To describe a mind is to describe the configuration of intentions that constitute it.
The characteristic of the mental, as Franz Brentano (at one time, Freud’s teacher in philosophy) pointed out, is intentionality. The mind is defined by its purposes and aims.
At the same time, to describe the intentions of the mind is to describe its implicit values. To say that I intend to ride this afternoon to Babylon is to say that at the moment anyway I value being in Babylon more highly than I value, let us say, staying in Jerusalem. Whether I want to travel to Babylon to pay a man a debt or to meet my mistress, or both, or for some other reason entirely, makes no difference. The fact remains my primary value this afternoon is to reach Babylon.
And in turn to describe the values of the mind is to describe its morality. My morality, after all, just describes those things that I feel are good and desirable and those things I feel are bad and undesirable.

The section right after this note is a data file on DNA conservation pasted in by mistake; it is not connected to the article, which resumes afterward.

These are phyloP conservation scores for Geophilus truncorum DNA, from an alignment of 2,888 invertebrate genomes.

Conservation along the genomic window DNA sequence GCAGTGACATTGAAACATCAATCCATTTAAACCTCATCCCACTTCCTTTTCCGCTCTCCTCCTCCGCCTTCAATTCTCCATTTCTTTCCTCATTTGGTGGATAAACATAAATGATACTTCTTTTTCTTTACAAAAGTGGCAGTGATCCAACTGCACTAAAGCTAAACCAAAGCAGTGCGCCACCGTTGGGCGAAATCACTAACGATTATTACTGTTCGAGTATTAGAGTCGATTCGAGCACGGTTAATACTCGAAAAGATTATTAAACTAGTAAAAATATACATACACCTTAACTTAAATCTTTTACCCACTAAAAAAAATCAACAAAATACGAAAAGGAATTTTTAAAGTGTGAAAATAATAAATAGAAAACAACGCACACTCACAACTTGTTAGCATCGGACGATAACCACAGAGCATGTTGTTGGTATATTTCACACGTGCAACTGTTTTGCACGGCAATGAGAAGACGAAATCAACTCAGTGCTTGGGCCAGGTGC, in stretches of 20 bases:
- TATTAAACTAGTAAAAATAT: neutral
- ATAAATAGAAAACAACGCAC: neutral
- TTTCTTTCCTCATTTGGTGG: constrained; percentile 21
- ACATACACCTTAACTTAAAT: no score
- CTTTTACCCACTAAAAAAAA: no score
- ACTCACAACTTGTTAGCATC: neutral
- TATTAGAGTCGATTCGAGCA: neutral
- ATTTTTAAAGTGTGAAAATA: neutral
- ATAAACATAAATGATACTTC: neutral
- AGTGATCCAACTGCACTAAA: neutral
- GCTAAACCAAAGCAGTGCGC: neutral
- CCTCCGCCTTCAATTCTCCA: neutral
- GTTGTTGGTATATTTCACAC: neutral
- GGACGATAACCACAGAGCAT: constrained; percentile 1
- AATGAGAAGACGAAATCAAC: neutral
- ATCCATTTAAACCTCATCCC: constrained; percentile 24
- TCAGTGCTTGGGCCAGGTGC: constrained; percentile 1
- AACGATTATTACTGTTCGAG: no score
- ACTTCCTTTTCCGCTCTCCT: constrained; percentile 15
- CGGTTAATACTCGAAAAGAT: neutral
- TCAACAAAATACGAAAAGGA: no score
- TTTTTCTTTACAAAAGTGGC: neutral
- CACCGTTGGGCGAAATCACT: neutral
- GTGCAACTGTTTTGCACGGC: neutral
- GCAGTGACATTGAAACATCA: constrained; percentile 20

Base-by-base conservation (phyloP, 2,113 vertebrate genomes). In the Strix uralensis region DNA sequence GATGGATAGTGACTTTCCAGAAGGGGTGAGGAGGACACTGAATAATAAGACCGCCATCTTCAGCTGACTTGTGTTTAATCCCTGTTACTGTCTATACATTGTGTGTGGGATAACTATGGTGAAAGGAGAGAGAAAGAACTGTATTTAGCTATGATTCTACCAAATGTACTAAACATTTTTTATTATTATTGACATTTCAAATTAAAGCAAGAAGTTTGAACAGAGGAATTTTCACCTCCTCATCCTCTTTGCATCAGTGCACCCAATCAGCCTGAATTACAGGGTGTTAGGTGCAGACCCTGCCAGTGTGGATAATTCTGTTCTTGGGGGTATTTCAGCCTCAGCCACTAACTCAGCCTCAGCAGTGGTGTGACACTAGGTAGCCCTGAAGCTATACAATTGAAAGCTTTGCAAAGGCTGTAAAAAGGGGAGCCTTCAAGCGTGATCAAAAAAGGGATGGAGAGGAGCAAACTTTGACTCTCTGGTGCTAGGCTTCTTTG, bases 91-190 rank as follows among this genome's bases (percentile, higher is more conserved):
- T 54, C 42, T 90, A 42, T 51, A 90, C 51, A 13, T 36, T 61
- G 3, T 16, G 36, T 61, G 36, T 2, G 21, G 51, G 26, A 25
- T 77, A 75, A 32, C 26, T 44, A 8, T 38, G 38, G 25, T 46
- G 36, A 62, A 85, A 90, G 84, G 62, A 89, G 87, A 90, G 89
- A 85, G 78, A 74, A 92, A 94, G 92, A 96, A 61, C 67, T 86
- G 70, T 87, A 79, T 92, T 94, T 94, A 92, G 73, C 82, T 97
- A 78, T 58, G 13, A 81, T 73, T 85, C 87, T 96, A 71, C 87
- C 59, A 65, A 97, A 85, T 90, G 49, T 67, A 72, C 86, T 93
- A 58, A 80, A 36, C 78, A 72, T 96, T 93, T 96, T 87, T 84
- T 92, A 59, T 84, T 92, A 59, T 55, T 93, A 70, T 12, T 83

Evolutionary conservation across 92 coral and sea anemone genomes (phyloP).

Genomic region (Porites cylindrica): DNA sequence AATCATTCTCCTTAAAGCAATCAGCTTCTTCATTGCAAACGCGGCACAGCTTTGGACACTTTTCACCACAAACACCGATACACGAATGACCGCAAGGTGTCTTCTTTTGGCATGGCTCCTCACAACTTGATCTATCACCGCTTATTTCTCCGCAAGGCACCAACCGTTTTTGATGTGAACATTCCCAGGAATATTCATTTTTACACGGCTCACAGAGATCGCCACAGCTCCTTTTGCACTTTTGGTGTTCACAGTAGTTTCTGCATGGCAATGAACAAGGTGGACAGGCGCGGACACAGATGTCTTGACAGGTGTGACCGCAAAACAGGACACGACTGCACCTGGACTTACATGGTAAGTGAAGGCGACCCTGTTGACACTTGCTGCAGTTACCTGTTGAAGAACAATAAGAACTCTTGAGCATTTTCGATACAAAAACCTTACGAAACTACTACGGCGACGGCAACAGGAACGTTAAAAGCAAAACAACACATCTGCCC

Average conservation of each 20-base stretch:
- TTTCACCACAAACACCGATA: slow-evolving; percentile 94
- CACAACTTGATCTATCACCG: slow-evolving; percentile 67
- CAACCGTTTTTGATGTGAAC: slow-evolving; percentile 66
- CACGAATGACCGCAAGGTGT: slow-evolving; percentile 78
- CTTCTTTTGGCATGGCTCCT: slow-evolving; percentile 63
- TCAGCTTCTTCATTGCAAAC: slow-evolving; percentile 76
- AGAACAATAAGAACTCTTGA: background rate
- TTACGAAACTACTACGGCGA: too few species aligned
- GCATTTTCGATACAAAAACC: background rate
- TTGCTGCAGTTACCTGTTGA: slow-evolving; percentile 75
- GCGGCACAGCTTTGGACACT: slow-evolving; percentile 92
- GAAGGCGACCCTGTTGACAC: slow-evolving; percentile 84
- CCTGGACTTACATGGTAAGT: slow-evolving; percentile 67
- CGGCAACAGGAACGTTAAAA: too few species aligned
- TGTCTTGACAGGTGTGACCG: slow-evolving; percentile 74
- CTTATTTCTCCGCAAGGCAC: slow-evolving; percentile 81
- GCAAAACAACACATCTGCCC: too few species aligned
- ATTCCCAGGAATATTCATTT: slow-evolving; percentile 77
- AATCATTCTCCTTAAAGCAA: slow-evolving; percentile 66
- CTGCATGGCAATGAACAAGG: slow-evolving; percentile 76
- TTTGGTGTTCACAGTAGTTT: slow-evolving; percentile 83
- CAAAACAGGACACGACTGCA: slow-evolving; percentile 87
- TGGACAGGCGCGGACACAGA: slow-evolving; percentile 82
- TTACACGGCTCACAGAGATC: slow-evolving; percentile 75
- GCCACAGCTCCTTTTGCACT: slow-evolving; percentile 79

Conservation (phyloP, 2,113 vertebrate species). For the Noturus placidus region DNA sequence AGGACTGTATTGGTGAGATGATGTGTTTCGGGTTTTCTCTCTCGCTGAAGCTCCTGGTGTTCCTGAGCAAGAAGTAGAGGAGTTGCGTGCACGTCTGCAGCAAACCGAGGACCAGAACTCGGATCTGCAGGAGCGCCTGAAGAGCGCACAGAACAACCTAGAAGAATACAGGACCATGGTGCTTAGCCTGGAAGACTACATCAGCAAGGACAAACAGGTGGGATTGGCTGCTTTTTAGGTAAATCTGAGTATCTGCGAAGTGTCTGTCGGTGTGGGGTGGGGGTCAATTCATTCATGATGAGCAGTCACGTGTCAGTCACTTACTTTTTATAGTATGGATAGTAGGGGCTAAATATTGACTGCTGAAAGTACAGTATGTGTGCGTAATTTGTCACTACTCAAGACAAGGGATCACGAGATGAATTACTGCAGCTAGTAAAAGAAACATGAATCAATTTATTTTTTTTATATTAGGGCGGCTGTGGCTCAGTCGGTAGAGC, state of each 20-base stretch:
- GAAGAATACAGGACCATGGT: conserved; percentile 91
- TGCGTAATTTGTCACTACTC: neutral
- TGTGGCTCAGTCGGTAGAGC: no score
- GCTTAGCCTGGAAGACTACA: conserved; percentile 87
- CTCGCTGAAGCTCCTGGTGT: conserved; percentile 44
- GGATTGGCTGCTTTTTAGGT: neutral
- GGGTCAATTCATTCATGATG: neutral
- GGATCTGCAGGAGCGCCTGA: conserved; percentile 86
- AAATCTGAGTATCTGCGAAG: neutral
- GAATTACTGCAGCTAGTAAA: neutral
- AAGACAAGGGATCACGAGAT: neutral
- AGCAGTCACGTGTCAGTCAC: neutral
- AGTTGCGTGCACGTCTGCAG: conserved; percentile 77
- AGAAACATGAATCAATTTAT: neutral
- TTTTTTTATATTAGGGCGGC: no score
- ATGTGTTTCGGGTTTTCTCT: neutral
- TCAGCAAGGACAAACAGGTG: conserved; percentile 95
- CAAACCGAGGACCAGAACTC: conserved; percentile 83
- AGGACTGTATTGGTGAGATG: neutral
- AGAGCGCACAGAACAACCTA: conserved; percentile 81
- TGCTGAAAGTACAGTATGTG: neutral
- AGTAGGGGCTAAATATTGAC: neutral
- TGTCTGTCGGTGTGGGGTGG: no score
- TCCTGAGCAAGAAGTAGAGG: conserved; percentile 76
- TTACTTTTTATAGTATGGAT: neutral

So the basis of all psychology is the psychology of moral preferences. The idea that one can construct a scientific psychology without getting immersed in moral questions is an illusion, though many people have tried to do this.
Actually, Plato understood all this a long time ago. In The Republic his ideal city state of artisans, warriors, and rulers was a metaphor for the mind of the individual man and woman. We must each sometimes make things, sometimes fight for things, and sometimes exercise judgement and discipline over our various inclinations. We must all the time find a harmony between the various purposes and intentions that compete within us.